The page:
Monday, April 4, 2016

#AtoZChallenge, C is for Core Values

Core values matter to me. I don't know how to live without values, even though they're far from popular, and ascribing to them lost me a chance to attend teacher's training college when I was eighteen and living in New Zealand. 

The interview was conducted in a stuffy little room with a hard-backed chair for me, and a long table with padded chairs for the twelve formidable professors asking the questions, questions I found confusing and difficult to answer. I was an American living abroad and still unsure about where I fit in, if at all. Finally, the head interrogator asked if I believed in teaching values. Ah, I could get this one, I thought, so I promptly replied, "Yes." 

I don't think I'll ever forget the look of horror that stole across those twelve faces. After a long, uncomfortable pause, the same woman asked, "What values?" Unaware I was committing career-suicide, I listed things such as not stealing, not hitting, forgiveness, not being cruel. You know: be nice! Duh!  

The panel remained grim-faced and after another interminable amount of time shuffling papers and shaking their heads, they calmly announced that I was a very unsuitable candidate for teaching and would be better off finding a job as a shop assistant. 

I don't remember what happened after that, how I got home, how I faced my parents as a reject and a failure. But later that week I took the panel's advice, went to work in a bookstore, loved it, and never looked back. Later, after saving enough money, I went on to get a degree in Spanish Literature from the University of Auckland, all the while thanking my stars that I didn't have to spend my life in a value-free classroom filled with biting, hitting, mean little kids raised without values. Whew! Saved!

I still don't understand what is so awful or backward about having values, and quite frankly, I hope I never do. Admittedly, what I consider to be my values has shifted, changed, and matured over the years, but I will always hold on to an essential code of ethics that makes me, me. 

Which is why I like using my journals, and especially my art journals, to learn more about my values and what I believe in, and why. It's not always an easy process. But after deciding  on today's topic, I realized my core values can easily distill into one important core belief: Make every day count. Make every day matter.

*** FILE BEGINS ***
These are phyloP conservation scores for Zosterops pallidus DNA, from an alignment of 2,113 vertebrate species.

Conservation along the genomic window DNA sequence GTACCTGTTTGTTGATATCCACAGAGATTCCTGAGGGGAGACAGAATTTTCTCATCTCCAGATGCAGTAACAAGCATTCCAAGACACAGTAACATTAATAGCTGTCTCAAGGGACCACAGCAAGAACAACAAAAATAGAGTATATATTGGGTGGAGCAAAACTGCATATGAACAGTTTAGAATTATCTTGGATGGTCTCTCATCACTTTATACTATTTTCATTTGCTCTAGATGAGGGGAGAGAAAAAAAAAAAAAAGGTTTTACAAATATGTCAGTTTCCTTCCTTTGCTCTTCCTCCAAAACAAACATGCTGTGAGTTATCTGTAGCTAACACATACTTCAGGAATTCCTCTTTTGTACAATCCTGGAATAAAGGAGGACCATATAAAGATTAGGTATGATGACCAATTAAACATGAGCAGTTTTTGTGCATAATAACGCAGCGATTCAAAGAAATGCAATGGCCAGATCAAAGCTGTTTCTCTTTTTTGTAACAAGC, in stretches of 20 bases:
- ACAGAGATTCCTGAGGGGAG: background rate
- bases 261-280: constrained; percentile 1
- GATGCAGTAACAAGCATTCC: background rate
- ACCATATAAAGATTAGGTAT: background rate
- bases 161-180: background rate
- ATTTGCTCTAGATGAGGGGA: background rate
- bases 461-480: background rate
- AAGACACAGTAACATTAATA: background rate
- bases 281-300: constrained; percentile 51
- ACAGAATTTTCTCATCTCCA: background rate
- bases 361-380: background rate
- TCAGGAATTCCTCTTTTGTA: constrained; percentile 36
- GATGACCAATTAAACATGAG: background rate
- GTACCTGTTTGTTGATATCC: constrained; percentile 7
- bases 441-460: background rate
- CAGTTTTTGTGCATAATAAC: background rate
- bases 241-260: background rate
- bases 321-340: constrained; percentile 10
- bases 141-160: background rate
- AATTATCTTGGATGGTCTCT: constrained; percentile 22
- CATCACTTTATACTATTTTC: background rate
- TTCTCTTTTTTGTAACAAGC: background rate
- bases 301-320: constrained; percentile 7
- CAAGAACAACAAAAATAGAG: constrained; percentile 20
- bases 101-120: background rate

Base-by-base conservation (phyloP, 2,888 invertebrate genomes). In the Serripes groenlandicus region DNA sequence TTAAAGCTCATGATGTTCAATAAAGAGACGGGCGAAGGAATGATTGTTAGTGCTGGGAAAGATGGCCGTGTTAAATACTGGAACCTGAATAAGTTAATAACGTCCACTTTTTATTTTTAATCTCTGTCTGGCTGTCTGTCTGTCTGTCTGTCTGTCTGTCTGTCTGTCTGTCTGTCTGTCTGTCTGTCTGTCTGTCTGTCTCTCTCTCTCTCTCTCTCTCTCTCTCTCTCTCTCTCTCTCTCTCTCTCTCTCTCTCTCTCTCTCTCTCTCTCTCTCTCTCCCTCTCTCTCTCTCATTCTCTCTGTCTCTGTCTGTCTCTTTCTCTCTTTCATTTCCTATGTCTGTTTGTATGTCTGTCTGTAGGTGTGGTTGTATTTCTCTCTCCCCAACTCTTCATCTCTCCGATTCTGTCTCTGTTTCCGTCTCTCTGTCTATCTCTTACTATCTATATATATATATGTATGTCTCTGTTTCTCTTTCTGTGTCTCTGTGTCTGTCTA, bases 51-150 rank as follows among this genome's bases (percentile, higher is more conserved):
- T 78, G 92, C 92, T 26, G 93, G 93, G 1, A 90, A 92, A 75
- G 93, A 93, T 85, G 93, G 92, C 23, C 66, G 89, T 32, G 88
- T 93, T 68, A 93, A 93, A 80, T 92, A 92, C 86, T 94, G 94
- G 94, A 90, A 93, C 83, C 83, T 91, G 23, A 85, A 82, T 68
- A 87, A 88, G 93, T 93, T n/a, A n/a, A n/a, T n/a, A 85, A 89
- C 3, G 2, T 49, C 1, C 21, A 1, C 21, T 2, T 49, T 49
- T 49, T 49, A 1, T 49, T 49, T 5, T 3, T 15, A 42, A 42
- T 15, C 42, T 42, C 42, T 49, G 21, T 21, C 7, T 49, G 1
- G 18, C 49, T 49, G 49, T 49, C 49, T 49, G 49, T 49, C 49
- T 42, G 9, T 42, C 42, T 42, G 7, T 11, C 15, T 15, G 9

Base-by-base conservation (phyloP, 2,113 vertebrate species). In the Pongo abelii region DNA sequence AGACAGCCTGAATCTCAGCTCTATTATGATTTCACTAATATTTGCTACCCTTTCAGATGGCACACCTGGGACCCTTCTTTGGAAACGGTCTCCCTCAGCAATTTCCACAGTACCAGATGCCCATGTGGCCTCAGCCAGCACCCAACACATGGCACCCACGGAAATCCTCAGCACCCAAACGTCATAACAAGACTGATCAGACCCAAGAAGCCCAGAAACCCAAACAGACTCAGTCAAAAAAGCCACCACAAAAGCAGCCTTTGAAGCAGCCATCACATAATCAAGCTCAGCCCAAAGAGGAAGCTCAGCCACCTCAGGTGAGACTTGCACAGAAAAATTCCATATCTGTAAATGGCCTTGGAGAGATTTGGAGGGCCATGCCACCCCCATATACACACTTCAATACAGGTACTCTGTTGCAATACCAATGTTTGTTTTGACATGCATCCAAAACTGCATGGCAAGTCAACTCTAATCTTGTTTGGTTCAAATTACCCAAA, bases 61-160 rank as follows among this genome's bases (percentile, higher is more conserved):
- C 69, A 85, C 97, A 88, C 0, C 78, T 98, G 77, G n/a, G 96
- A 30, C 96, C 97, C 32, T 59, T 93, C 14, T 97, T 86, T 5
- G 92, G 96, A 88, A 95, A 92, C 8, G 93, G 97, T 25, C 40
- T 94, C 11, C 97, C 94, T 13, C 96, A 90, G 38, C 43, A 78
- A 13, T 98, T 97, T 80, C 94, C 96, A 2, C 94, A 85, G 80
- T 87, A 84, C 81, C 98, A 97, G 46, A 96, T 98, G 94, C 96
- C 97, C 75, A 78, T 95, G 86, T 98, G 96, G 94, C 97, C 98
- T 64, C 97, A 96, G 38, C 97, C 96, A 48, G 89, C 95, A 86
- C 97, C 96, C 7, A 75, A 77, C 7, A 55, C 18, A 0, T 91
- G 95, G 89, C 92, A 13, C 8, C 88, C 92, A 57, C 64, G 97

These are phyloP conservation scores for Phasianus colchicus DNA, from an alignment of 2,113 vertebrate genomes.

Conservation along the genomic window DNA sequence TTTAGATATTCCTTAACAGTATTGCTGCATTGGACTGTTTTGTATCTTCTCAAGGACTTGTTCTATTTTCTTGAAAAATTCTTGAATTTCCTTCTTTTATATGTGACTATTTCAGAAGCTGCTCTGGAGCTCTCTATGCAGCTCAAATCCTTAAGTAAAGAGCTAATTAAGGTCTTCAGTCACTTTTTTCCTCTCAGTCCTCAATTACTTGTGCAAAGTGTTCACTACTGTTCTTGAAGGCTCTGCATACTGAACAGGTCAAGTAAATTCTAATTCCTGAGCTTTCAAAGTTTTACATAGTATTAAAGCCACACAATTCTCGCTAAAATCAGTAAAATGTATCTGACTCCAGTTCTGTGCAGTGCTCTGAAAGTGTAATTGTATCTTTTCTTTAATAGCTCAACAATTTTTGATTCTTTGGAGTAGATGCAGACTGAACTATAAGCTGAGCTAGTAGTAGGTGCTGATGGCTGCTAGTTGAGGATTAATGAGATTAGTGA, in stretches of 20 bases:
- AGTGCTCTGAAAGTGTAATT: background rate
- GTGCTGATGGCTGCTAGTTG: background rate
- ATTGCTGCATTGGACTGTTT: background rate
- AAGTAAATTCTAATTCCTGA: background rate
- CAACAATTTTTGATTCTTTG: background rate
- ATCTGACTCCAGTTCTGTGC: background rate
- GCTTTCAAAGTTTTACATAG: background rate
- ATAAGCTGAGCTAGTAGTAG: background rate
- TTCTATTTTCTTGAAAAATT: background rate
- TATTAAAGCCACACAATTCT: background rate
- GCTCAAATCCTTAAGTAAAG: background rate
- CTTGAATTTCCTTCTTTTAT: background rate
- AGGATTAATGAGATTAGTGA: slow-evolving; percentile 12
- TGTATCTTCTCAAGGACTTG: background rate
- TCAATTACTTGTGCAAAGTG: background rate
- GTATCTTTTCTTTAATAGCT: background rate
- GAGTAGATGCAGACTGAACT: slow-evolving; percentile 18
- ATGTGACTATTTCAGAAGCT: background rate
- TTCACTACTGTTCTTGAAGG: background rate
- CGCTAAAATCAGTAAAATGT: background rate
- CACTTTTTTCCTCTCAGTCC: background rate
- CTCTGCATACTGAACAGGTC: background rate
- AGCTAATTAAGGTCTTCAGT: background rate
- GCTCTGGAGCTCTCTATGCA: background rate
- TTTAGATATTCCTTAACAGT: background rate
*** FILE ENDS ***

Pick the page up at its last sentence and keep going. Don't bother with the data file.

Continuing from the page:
That's it. Every day I'm grateful to be alive, and every day I realize how lucky I am to still be alive. So I do my best to make my day matter with not only journaling, but writing, drawing, helping, encouraging, fulfilling my day-job role with enthusiasm, and most of all, being as aware as I can be of the world around me. It's a good world, and I value it, deeply. And I want to thank you for being part of it. Really and sincerely.

Oh, and why a horse with the Eiffel Tower on a page of values? I simply gathered from my collage supplies what spoke to me: maybe strength, service, enjoy the ride? That's the beauty of art journaling--you never know what will happen, but you can always make a connection, if not now, then down the road. It's all good. See you tomorrow.

Tip of the Day: Using your journal, and especially an art journal, is a wonderful way to connect with your personal, professional, and spiritual being. Whether or not you want to call any of it "values" (you can just call it "The Important Things About Being a Human" if you prefer), creating a dedicated journal solely for your core-self is a valuable exercise (no pun intended) for discovering your very own road map to life.


Bish Denham said...

One's values can change over time, but the value of being nice, of being compassionate, needs to be and can be taught. It's not a religion, it's a way of living peacefully in the world.

Linda Jo Martin said...

I'm amazed that the educators didn't want to hire someone with good basic values. Of course, values should be taught at home, and families have their own value systems, but can't everyone agree about the basics, like the ones you expressed? Well, maybe you weren't meant to be a teacher, and let's face it.... bookstores are awesome! I love your art and enjoy learning from you.

Karen O'Connor said...

Interviews are such a struggle. You want to say the right thing, but I believe it is more important to be true to who you are and you absolutely responded correctly. It seems to have led you down the better path too. Core values are so important. Nice post!

Weekends in Maine

Valerie Storey said...

Great comments, everyone. I was a little nervous posting about the subject of values because I know that it can offend people. But you're all so right: nothing to do with religion or trying to cause division, just trying to help make the world a happier place! Thanks for visiting.

Sue said...

Nice essay. Thanks for sharing!